Christian LaCouture, No. 91, heads into his fifth year as one of the Tigers' most senior leaders. 

Christian LaCouture is hosting a party Saturday afternoon.

He’ll serve chips and dip and have soda available for his invitees, a dozen LSU defensive linemen. There will even be a football game on his television.

Sounds normal, right?

“We’re going to sit there with our notes and pens and watch,” LaCouture said.

Not normal.

This is a watch party of a different kind, in which LSU’s defensive front will scout its season-opening opponent, BYU. The Cougars don’t open their season Sept. 2 against the Tigers in Houston. Their first game is Saturday: a home matchup with Portland State, a Football Championship Subdivision program.

BYU is one of nine Football Bowl Subdivision teams playing in five games Saturday. They have something in common: All of the home teams play at Hawaii this season, with the exception of UMass, which hosts Hawaii.

Teams that play at Hawaii (as well as Hawaii itself) are allowed to play a 13th regular-season game. The NCAA passed this exemption in 2010 as an incentive for teams to schedule games halfway across the Pacific Ocean. The extra home game is meant to combat the steep expense of trekking to play in Honolulu. BYU ends the regular season at Hawaii on Nov. 25.

Teams can add a 13th game, or they can have another open date. The Cougars chose the former — a plus for the Tigers, players said.

“We’ve got an advantage,” LaCouture said. “We have an opportunity to watch these guys and understand what their concepts are.”

BYU and Portland State are scheduled to meet on ESPN at 2 p.m., about an hour after LSU’s mock game Saturday ends. The D-linemen will file into LaCouture’s home for that watch party already knowing a decent amount about their season-opening opponent.

The No. 13 Tigers began focusing on BYU this Monday. Coach Ed Orgeron is treating this week as a normal game week, beginning his themed practices. It started with “Tell The Truth Monday,” when players and coaches analyzed Saturday’s scrimmage, then came “Competition Tuesday,” “Turnover Wednesday” and so on.

The focus, for the first time during preseason practice, is on the Cougars, a historically successful program that is now independent. What have players learned?

“They actually remind me a lot of Wisconsin,” quarterback Danny Etling said of the BYU defense. “They’re just solid. They do their job. They’re well coached. They’re very strong. They get in some (3-4) defenses, too, and give you some tough looks you don’t see much.”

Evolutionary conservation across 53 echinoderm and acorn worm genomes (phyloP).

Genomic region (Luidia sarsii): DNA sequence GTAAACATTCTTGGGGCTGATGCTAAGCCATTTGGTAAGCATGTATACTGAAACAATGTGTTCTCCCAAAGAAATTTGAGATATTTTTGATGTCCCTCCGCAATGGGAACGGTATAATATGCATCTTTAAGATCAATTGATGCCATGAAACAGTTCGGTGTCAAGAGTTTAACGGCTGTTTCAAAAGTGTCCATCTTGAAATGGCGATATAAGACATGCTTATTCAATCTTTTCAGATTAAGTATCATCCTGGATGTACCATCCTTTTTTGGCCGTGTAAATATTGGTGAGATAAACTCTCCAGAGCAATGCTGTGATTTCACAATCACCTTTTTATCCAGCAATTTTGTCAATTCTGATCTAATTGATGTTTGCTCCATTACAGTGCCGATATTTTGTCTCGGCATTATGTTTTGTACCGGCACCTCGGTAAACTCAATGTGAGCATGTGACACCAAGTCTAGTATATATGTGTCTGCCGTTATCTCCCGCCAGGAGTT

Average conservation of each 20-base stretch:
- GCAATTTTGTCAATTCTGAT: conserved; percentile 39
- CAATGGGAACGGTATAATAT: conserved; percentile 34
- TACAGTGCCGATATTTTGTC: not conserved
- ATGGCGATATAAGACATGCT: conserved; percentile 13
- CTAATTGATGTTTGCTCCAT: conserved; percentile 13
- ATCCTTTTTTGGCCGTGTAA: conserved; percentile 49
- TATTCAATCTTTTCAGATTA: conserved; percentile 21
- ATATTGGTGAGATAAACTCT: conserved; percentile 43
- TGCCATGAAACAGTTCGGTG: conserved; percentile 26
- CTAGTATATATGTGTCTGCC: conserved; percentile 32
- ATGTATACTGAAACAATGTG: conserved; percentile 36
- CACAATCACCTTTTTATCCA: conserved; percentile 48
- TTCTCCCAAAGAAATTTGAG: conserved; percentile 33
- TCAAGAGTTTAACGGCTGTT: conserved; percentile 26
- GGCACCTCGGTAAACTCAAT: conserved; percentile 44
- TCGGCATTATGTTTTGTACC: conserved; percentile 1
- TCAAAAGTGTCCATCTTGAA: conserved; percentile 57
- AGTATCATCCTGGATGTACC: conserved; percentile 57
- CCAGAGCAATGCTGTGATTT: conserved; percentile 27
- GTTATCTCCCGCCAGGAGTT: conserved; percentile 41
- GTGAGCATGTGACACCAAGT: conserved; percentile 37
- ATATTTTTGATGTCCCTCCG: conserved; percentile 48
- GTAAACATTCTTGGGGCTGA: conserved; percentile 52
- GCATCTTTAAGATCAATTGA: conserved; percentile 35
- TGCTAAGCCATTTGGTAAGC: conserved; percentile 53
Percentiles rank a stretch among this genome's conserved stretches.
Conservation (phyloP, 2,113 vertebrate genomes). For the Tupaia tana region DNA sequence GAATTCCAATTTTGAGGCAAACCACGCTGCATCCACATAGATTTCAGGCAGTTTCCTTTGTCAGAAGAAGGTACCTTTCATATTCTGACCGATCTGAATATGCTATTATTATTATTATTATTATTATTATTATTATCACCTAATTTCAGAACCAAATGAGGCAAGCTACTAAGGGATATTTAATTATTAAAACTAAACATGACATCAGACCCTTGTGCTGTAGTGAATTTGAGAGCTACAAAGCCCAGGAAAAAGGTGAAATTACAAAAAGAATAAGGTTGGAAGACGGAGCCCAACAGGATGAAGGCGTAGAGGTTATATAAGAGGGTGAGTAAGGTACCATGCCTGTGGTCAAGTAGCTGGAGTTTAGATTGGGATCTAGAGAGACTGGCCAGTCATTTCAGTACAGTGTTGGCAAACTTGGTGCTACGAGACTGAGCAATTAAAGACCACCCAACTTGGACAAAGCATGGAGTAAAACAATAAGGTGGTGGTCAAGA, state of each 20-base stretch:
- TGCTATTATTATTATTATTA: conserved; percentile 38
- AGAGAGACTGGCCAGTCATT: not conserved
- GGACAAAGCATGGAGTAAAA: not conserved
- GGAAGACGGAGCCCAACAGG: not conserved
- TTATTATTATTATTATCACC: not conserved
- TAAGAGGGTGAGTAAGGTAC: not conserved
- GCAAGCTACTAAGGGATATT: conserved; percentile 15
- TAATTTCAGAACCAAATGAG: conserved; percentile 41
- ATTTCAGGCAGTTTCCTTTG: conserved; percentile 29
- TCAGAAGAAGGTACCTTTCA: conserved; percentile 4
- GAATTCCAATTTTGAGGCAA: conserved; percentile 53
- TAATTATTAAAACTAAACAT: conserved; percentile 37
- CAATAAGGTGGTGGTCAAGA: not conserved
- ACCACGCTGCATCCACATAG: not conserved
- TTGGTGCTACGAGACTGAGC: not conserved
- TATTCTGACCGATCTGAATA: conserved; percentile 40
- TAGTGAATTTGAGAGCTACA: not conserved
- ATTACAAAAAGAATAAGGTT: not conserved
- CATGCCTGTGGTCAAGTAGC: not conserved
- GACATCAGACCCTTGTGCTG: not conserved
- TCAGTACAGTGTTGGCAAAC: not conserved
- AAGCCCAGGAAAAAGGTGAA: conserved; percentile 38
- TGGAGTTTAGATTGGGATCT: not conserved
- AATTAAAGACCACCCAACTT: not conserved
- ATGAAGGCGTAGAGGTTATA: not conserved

Etling will watch the Cougars play Portland State, but he knows they won’t show everything.

“They may try to hide some stuff from us,” he said. “We have to be ready for anything.”

Offensively, the Cougars are expected to lean on a downhill passing game, LaCouture said, moving away from the QB run-centric attack they employed last season with quarterback Taysom Hill. Tanner Mangum, a junior pocket passer who emerged from high school in 2015 as the nation’s third-ranked QB prospect, is under center this year.

“Gets it out as quick as he can,” LaCouture said. “We’ve got to try to get up the field.”

BYU’s offense is a mix between a spread and a pro-style look under coordinator Ty Detmer, the 1990 Heisman Trophy-winning quarterback for the Cougars. You’ll see them use a fullback and a tight end, lining up in the I-formation, Orgeron said. They’ll also jump into more of the spread attack they used last season with Hill.

“We don’t know exactly what they’re going to do against us, but we feel like they’re going to show their hand a little bit (against Portland State),” Orgeron said. “I’m glad we’re not playing first, because I don’t think they’re going to know what we’re doing on offense.

"They can look at (new coordinator) Matt Canada’s film from previous schools, but they don’t know exactly what we’re going to do. I think they’re going to practice a lot more stuff than they have to.”

Canada’s offense remains somewhat of a mystery, but one thing's certain: Orgeron doesn’t plan to hold anything back.

“We’re going there to win the game. We’re not holding back. This ain’t spring ball," he said. "Full speed ahead. We’re goin’. Guns a-blazin'. Let’s roll.”

Note: Bob Wischusen and Brock Huard, from the booth, and Allison Williams, from the sideline, will call LSU's game against BYU, ESPN announced. The national radio crew on Westwood One will include Ryan Radtke on play-by-play and Derek Rackley as analyst.

Scott Rabalais contributed to this report.

Follow Ross Dellenger on Twitter, @RossDellenger.